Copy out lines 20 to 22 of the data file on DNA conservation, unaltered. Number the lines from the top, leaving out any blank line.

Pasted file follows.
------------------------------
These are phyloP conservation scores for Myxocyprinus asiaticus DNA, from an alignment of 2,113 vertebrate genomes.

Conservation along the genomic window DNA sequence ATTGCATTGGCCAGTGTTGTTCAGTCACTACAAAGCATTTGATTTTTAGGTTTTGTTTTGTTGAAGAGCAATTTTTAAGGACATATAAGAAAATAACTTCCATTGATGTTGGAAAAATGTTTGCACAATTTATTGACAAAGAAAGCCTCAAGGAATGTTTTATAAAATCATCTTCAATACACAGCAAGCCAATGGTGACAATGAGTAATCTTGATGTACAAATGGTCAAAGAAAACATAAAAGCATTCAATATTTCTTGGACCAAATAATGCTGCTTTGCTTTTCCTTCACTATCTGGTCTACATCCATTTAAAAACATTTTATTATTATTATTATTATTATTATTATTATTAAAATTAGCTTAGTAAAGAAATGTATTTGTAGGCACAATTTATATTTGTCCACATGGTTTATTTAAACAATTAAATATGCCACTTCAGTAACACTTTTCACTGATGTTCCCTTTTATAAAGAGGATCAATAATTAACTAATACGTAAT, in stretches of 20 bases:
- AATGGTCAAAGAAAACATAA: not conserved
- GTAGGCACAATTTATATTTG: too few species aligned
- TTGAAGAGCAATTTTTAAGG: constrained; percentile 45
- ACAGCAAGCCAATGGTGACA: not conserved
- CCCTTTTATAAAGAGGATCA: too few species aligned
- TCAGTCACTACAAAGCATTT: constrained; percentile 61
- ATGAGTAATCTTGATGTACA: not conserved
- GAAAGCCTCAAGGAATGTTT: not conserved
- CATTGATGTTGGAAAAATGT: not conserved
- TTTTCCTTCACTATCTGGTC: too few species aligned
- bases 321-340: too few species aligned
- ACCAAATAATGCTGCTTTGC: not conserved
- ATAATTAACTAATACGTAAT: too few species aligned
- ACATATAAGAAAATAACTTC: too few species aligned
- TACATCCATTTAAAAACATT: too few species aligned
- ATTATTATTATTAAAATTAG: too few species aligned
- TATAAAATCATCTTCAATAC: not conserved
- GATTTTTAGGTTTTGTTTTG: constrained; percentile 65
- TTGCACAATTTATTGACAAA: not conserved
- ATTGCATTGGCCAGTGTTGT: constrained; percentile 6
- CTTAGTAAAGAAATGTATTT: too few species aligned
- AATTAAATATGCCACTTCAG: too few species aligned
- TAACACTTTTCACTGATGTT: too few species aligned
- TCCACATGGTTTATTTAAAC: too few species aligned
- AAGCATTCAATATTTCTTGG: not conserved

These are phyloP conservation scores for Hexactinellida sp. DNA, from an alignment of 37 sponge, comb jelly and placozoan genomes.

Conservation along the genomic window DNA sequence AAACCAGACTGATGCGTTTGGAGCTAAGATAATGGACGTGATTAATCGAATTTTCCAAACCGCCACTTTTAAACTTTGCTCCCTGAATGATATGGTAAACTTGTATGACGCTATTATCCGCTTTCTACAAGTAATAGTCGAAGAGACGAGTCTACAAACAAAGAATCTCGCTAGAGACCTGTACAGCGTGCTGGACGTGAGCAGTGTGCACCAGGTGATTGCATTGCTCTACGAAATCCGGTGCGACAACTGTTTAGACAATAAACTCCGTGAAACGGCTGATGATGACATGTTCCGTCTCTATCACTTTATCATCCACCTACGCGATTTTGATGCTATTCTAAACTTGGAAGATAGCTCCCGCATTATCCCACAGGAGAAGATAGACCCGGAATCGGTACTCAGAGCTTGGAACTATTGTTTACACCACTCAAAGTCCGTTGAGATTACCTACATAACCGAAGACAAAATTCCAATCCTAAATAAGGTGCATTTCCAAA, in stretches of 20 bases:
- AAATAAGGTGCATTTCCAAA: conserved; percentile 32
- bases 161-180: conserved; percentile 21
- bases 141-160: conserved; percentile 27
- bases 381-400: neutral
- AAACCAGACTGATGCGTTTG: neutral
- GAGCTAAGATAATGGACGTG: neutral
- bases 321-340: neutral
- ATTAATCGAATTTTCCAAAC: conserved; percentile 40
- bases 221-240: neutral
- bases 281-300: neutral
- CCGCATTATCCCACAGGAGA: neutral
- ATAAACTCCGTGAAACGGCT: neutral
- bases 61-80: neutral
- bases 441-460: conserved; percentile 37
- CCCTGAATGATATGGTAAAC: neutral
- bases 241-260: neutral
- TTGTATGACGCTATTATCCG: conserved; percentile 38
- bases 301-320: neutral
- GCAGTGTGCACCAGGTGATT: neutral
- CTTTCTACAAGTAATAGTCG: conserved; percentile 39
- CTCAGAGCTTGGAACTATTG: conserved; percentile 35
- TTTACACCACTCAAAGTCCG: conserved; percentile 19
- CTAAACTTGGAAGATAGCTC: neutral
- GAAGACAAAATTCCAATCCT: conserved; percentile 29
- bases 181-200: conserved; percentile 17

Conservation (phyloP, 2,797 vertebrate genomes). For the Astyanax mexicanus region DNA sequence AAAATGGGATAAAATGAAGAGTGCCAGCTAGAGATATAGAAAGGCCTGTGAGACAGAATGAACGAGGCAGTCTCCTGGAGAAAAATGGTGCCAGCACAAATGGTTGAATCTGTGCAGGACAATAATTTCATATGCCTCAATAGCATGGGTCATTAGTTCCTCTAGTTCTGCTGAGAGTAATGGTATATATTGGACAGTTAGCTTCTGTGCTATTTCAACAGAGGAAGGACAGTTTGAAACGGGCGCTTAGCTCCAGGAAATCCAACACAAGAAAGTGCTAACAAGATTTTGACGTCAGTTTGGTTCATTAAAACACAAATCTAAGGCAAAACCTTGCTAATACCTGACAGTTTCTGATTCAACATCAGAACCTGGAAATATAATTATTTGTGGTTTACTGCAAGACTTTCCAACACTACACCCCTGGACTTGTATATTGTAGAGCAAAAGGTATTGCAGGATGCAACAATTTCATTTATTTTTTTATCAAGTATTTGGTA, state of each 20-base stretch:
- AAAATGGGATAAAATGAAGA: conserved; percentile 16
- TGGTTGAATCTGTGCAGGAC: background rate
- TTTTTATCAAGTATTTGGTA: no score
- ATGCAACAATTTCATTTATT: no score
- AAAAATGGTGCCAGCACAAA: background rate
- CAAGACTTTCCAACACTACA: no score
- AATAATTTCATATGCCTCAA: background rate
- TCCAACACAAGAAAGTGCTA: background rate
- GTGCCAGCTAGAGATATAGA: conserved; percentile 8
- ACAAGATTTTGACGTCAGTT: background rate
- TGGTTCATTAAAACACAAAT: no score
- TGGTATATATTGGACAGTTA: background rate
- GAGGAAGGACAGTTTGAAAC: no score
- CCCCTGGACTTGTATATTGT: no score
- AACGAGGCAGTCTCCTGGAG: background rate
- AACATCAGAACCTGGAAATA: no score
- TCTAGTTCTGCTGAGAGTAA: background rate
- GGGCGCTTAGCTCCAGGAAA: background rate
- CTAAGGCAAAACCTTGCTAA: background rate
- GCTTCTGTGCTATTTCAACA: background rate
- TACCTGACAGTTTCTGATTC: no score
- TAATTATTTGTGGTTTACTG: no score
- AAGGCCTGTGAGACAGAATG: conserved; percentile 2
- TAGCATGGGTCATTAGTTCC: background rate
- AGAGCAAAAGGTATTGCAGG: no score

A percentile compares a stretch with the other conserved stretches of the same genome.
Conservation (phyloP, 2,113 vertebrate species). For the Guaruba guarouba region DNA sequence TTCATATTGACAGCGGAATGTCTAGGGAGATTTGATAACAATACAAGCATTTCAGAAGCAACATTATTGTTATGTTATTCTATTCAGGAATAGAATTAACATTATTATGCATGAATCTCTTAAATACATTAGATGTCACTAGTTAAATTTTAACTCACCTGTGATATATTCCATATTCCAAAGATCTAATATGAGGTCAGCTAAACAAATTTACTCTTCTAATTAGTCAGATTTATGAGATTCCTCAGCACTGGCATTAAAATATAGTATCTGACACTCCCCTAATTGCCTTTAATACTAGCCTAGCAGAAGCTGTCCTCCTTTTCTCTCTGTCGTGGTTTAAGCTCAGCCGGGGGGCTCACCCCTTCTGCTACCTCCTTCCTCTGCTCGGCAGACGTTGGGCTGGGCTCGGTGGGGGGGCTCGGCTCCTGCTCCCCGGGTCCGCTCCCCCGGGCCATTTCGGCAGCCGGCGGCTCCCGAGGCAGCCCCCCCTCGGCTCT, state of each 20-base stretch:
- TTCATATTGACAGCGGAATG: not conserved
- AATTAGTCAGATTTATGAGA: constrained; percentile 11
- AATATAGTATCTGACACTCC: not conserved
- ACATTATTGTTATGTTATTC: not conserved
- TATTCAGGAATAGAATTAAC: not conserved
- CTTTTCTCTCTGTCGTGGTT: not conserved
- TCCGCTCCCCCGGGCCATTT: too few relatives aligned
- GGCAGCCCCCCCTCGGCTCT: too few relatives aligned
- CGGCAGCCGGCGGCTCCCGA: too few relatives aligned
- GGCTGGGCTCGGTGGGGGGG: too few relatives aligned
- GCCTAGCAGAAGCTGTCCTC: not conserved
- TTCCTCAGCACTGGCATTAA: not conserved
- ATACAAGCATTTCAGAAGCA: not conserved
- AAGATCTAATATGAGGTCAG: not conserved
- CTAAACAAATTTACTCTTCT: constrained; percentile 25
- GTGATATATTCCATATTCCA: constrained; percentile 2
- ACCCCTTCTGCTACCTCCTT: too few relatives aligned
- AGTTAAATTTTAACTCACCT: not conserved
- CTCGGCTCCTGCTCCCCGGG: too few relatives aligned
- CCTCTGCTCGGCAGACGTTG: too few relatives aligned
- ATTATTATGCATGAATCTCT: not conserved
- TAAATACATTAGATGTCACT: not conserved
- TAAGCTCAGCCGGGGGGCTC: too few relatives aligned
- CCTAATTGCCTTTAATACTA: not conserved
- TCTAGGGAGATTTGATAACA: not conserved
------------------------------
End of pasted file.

- GATTTTTAGGTTTTGTTTTG: constrained; percentile 65
- TTGCACAATTTATTGACAAA: not conserved
- ATTGCATTGGCCAGTGTTGT: constrained; percentile 6